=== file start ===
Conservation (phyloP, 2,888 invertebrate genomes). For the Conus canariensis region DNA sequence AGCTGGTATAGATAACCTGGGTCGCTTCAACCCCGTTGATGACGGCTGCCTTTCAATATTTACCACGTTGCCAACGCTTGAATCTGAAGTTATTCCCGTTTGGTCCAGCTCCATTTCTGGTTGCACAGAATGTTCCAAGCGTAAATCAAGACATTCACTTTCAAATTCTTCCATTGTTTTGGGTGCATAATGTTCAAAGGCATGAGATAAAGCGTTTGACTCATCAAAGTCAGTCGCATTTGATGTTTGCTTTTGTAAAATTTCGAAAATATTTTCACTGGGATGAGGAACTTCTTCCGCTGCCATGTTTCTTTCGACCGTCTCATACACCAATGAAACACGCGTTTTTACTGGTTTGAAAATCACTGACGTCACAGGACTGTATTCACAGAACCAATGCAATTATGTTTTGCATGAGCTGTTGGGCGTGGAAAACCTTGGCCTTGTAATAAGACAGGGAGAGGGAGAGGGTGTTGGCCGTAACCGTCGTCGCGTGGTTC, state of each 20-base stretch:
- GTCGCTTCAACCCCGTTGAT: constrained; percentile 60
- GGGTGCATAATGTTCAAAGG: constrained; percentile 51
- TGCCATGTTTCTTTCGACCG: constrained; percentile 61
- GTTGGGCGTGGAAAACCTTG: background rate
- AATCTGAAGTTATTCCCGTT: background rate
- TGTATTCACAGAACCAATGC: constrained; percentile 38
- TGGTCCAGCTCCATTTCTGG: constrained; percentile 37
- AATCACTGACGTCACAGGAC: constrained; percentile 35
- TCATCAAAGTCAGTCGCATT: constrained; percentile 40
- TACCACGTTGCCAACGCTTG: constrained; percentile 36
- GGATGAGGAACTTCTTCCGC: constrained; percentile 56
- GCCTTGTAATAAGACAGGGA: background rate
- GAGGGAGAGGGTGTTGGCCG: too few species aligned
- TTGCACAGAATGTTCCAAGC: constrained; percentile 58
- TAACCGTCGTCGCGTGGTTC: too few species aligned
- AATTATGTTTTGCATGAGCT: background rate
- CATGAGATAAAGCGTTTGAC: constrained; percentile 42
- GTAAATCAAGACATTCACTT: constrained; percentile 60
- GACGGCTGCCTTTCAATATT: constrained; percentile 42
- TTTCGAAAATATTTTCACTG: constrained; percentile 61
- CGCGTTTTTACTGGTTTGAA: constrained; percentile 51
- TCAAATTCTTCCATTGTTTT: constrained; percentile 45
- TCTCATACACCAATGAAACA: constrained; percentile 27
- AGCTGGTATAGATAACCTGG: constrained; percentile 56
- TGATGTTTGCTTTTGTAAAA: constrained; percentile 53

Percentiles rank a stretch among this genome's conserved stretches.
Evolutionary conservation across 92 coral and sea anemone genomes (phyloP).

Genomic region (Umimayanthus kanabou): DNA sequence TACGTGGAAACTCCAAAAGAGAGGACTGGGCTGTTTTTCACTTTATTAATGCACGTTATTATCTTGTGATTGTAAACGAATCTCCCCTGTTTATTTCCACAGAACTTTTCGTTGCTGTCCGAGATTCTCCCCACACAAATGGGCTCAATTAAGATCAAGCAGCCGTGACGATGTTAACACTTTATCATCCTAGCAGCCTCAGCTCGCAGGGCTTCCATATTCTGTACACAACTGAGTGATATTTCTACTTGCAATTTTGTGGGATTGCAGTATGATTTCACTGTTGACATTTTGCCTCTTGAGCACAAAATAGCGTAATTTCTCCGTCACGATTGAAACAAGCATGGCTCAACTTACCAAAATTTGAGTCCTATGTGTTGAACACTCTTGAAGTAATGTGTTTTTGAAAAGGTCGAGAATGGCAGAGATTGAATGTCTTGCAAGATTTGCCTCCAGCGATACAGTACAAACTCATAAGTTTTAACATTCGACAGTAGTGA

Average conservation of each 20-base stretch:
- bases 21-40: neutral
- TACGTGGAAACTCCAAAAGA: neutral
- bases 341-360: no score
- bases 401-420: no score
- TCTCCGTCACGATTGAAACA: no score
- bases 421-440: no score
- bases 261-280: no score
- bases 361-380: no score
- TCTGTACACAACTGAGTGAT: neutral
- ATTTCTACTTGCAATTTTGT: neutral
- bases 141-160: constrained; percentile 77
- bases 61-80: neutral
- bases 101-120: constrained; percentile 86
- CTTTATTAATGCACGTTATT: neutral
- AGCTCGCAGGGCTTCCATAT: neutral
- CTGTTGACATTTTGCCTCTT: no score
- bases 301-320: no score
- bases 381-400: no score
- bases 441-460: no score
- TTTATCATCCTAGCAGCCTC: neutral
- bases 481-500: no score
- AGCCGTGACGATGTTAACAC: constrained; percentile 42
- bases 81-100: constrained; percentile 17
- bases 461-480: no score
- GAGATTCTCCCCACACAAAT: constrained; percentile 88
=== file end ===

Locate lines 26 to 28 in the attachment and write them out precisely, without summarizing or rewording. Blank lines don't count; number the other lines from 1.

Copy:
- TGATGTTTGCTTTTGTAAAA: constrained; percentile 53

Percentiles rank a stretch among this genome's conserved stretches.
Evolutionary conservation across 92 coral and sea anemone genomes (phyloP).